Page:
Dawn of a Delicacy
The Sweet Lobby Labors to Make Perfect Pastry
Washingtonians typically greet the opening of a new lobbying shop with all the enthusiasm they might muster for a new podiatrist or a dry cleaner.
But the Sweet Lobby is another kind of enterprise entirely. The owners of the jewel-box-sized shop, just opened on Barracks Row, are sweetening deals in a way that even the best K Streeter might envy, offering confections such as shortbreads, cupcakes and madeleines.
And amid the glut of candy-pink cupcakeries, the Sweet Lobby is turning out what might be the best macarons this side of the Champs-Élysées.
The puffy-shelled pastries — airy, filled with buttercream and not to be confused with the more pedestrian cookies called macaroons — boast delicate flavors such as rose, orange-ginger and hazelnut praline with salted caramel.
Winnette McIntosh, who worked with her brother, Timothy, to bring about the Sweet Lobby, says she has been “obsessed” with macarons since tasting them on visits to Paris and wanted to bring them — as well as the simple but chic style of display found in many of the French city’s boutiques — to her adopted home of Washington.
And in true macaron-aficianado form, she has a favorite Parisian macaron purveyor: She prefers Pierre Hermé to Ladurée (a choice akin to the raging debate of Five Guys vs. In-N-Out Burger).
Macarons, once a delicacy known only to Parisians and discerning tourists, are having their own cultural moment. Starbucks briefly offered them recently, and they’re practically a recurring character on the TV show “Gossip Girl,” beloved by the Francophilic socialite characters.
And the McIntoshes’ story is pretty sweet stuff, too.
Raised in Trinidad, both attended MIT as undergraduates and pursued careers far from the kitchen: Winnette, 36, got her Ph.D. and became a researcher at the National Institutes of Health; Timothy, 26, worked for the city of Boston designing science curriculum for middle schools.
Winnette and her husband settled on Capitol Hill, where she experimented with recipes in her kitchen, dreaming of someday opening a business of her own. A year ago, she decided to take the plunge and called her brother in Boston.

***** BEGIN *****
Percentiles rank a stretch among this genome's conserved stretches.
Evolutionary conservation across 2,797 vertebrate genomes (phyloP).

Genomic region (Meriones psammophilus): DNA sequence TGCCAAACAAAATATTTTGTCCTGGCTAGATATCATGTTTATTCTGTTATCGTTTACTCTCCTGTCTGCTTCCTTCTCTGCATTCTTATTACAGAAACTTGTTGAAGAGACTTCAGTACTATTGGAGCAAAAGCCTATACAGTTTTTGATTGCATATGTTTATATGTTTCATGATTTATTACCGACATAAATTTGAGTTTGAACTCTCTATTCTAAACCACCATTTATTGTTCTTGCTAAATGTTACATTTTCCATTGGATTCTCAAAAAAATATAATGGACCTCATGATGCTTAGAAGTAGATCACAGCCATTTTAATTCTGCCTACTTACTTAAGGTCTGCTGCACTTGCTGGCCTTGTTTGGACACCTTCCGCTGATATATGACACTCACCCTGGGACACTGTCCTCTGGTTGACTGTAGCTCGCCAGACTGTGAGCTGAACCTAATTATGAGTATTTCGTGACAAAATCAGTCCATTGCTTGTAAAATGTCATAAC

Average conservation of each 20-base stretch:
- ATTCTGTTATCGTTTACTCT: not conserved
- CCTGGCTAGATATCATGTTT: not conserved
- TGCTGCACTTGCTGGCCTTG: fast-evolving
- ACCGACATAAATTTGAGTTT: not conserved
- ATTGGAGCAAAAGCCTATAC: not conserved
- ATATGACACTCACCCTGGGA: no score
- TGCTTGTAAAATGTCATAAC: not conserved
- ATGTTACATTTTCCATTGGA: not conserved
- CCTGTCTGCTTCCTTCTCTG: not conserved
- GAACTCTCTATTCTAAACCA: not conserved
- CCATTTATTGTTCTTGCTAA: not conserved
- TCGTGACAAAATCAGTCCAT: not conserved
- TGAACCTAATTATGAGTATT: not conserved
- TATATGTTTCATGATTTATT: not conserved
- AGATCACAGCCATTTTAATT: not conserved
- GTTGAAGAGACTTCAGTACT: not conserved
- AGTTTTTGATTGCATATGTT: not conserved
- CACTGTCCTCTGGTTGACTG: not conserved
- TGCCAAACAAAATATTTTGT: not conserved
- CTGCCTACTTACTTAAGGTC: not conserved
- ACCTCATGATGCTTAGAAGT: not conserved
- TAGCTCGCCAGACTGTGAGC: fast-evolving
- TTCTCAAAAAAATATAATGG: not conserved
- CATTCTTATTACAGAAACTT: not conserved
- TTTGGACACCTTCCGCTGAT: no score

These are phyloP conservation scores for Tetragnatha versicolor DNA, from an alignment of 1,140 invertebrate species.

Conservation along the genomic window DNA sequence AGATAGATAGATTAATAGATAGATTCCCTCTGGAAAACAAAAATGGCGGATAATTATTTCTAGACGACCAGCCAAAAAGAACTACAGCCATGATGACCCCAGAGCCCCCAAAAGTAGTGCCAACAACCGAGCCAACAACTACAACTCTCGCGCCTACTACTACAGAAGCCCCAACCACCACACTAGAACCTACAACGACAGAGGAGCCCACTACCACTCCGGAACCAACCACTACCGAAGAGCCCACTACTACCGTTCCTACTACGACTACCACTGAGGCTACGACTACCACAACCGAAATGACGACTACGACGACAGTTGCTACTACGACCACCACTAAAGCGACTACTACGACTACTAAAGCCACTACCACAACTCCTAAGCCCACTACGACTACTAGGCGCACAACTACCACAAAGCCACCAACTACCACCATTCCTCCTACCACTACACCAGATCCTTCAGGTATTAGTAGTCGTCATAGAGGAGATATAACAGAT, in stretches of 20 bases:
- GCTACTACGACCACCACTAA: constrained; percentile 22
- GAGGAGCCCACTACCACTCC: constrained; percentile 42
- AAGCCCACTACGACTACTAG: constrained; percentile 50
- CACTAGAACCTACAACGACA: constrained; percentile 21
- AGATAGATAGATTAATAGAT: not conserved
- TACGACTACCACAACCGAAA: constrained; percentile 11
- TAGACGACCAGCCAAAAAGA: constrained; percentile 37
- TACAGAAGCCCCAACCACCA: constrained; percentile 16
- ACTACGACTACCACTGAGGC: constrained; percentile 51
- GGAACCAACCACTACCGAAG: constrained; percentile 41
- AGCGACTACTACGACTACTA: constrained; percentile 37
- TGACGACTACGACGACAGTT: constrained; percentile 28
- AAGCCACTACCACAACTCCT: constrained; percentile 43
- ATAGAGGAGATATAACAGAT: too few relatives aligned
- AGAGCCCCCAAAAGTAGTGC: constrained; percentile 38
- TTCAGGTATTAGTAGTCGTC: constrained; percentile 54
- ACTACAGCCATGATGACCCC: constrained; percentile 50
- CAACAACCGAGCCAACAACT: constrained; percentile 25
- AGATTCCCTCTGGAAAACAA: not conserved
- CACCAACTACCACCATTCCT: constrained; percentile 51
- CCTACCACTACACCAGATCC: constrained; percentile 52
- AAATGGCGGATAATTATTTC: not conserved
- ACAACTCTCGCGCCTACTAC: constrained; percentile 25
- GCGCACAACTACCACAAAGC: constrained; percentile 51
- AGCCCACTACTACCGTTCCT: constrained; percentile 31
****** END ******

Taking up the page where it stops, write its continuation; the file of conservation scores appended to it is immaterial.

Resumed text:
The two had long talked about doing a food or hospitality venture together. And so she didn’t have to exert too much older-sister influence to get him to agree. They spent a year preparing, testing recipes like mad scientists and finally signing on a space just blocks from Winnette’s home.
The interior, once a beauty salon and now a sliver of a store done in dark-chocolate brown with piles of macarons under a glass counter, reflects the siblings’ worldly travels. “It’s more boutique and less bakery,” Timothy says. “It reflects our trips to Asia and Paris. The way of presenting is very Paris, and the minimalist feeling is Asia.”
The name of the shop, they say, is meant to evoke the neighborhood’s political flavor, but it has other layers of meaning. A lobby is an area where people mingle, and MIT’s campus features an area known as “Lobby 10,” where students can showcase projects and ideas.
They pay homage to their environs, too, in the design of their packaging. The “Monumental” box that holds 40 macarons is emblazoned with a line drawing of Washington landmarks, and the “Barracks Row” box that holds 16 is decorated with an anchor, a nod to the nearby Navy Yard.
In addition to a rotating cast of about 10 macaron flavors and 15 cupcake offerings, the shop also offers loose teas, shortbread cookies and even a savory treat, a parmesan-spiked hazelnut-thyme cracker, that begs for a glass of wine to drink with it.
Timothy mans the store, while Winnette continues working full time at NIH. But the one thing she won’t leave to the baker whom the siblings hired are the macarons. She makes them herself, either before or after work.
Exquisite care goes into each. The shells contain only four ingredients: egg whites, almond flour, powdered sugar and granulated sugar. Combining them, though, is the tricky part. “It’s all in the technique,” she says. The final product must have a smooth top and a little ruffle on the bottom edge, known as “feet” or “pied.”
After baking, the gems are aged for 24 to 48 hours, a process that allows them to soften and their flavors to meld.
And for all the attention lavished on the macarons, the Sweet Lobby’s cupcakes aren’t exactly chopped liver. Lemon cupcakes are made with cream steeped in fresh lemon zest, and the chocolate features Valrhona, a fudge filling, and a whipped ganache frosting crowned with chocolate pearls.
The siblings have found that they’re going through so much citrus zest that they’re planning to introduce some kind of juice offering to make use of the naked fruits accumulating in the kitchen.
Winnette is diplomatic when it comes to the inevitable cupcake-vs.-macaron debate, even though she’s clearly a macaron partisan at heart. “There will always be a place for cupcakes and their nostalgic perfection,” she says. “But the macaron …”
She trails off.